Dicrastylis costelloi facts for kids
Quick facts for kidsDicrastylis costelloi
Dicrastylis costelloi var. eriantha (F.Muell.) Munir
Dicrastylis costelloi is a shrub, growing to about 40 cm high on red sands. Its stems are roughly circular in cross section with no peltate scales. The opposite and entire leaves are 8-25 mm long by 3.2-6 mm wide, and have branched (dendritic) hairs. There are bracteoles (1-2 mm long), and bracts (5-9 mm long. The flowers are sessile. The calyx has five lobes (1.5 mm long), covered in dendritic hairs, and the white or cream corolla is 4.5-5 mm long, with no dots or stripes in its throat. There are five stamens. In Western Australia it flowers in October.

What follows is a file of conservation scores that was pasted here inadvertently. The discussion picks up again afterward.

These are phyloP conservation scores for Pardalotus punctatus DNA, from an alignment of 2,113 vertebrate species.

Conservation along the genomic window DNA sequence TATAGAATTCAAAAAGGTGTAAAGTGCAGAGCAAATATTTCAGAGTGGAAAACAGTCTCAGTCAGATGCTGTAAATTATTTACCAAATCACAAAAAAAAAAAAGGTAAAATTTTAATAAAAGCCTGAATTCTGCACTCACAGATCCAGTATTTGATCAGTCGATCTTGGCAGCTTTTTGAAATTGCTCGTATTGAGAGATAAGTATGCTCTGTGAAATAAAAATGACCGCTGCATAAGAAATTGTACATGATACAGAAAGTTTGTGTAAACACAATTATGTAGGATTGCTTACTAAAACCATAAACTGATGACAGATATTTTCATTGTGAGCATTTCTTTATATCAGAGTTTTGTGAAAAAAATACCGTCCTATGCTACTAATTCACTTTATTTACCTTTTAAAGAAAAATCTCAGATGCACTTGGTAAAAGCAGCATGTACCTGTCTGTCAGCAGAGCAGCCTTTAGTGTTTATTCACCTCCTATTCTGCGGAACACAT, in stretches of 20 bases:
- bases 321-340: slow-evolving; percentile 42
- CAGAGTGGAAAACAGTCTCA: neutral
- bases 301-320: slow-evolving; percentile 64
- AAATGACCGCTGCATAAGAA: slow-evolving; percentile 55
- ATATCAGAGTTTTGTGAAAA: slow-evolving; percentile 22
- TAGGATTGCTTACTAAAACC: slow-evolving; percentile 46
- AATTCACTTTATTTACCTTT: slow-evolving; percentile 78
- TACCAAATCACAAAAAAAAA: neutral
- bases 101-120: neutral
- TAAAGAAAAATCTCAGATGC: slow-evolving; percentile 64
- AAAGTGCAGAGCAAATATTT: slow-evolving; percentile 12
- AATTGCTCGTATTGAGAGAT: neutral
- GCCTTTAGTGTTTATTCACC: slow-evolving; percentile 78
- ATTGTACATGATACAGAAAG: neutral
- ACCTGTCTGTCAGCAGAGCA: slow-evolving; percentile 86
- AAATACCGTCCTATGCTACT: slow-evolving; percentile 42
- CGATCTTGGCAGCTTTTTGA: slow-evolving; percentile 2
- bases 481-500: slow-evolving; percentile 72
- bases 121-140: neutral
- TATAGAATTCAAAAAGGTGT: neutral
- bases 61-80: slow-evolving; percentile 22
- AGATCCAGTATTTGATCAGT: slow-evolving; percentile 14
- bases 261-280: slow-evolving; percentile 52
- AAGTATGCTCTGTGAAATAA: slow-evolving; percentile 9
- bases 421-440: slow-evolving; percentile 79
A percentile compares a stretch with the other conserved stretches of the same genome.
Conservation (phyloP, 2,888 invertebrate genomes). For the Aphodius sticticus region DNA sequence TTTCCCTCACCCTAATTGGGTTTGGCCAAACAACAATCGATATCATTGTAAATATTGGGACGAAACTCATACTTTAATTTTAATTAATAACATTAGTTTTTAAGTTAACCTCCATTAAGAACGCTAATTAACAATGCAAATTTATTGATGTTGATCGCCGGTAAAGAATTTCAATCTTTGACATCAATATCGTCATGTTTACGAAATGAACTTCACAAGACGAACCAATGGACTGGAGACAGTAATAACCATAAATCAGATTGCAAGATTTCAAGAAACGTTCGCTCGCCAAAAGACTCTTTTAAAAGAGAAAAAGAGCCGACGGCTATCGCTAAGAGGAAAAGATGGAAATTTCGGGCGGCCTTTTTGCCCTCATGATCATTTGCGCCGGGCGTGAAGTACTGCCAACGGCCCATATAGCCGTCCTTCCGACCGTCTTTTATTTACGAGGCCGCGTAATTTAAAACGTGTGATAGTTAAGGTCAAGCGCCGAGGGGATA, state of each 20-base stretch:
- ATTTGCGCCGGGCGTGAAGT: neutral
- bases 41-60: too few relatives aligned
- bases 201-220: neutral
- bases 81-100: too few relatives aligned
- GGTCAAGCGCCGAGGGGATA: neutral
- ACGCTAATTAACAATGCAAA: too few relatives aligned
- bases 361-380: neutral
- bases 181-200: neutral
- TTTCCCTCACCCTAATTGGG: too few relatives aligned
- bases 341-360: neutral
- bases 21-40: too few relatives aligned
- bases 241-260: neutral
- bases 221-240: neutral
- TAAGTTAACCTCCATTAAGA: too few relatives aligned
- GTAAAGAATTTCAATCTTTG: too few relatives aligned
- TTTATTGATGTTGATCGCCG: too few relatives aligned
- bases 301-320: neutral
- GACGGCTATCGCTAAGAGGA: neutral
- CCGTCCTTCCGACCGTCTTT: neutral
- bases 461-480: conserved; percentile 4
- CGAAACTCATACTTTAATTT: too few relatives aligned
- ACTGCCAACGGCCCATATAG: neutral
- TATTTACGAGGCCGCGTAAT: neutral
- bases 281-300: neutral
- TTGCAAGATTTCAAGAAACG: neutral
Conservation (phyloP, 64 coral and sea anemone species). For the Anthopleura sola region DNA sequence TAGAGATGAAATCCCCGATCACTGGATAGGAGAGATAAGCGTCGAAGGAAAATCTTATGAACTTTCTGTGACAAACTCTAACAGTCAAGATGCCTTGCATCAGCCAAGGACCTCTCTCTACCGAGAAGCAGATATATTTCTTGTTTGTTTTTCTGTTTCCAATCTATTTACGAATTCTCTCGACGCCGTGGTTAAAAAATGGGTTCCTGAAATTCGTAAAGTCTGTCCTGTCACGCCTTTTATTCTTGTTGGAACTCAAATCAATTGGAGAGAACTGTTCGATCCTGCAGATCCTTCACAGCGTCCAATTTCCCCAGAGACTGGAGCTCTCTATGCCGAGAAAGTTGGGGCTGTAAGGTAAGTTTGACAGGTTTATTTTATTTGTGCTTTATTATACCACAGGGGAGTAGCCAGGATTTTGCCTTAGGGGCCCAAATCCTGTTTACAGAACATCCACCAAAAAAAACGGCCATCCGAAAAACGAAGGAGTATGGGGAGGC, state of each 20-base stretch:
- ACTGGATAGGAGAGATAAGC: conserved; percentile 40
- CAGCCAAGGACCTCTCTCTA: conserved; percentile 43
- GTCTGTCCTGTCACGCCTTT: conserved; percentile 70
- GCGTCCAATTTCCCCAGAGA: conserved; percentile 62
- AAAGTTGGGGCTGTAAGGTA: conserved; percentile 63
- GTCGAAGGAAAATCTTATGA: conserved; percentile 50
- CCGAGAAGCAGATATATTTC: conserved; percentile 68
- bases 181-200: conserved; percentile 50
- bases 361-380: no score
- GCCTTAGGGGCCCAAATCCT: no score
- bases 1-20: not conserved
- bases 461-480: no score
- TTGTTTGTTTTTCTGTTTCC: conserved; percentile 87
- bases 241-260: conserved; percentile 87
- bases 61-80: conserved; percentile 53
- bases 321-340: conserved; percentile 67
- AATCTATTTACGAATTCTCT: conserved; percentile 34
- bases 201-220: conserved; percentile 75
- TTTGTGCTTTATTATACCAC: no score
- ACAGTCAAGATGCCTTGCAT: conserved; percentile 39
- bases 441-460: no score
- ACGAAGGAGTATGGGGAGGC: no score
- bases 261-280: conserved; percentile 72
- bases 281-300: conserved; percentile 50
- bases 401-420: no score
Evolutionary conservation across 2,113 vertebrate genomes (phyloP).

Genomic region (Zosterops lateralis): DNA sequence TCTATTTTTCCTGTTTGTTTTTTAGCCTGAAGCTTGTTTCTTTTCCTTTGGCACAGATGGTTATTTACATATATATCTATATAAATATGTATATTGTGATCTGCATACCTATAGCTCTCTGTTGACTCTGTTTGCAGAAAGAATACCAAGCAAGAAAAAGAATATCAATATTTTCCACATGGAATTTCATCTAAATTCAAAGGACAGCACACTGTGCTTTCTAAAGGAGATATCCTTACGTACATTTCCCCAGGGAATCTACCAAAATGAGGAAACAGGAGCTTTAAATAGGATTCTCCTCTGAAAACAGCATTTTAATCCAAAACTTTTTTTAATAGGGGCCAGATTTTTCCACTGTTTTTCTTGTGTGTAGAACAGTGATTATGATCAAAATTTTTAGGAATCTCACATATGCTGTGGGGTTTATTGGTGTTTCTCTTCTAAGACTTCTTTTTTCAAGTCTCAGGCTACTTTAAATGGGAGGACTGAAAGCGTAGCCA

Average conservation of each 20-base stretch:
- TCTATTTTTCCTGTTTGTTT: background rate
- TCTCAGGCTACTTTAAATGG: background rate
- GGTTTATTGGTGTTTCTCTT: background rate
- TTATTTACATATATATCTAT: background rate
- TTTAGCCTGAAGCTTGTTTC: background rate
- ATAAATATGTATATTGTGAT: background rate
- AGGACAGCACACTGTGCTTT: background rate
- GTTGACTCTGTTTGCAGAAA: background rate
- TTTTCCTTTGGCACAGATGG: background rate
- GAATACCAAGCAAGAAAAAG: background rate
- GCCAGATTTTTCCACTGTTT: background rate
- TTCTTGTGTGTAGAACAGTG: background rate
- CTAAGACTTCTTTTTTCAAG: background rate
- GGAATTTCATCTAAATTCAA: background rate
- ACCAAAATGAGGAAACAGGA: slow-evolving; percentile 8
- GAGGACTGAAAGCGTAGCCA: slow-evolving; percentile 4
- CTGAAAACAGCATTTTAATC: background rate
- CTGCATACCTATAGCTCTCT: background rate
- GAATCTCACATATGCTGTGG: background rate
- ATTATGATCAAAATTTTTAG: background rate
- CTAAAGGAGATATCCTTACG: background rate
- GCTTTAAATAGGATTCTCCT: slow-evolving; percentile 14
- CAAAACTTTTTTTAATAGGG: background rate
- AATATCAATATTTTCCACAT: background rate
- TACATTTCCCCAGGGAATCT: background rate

It was first described by Frederick Manson Bailey in 1891 as Dicrastylis costelloi. The type specimen was collected "near Lake Nash, on the boundary line between Queensland and the Northern Territory of South Australia" by M. Costello whom the species epithet honours. An isotype (MB0011041108) collected by Costello at Lake Nash is held at the British Museum.
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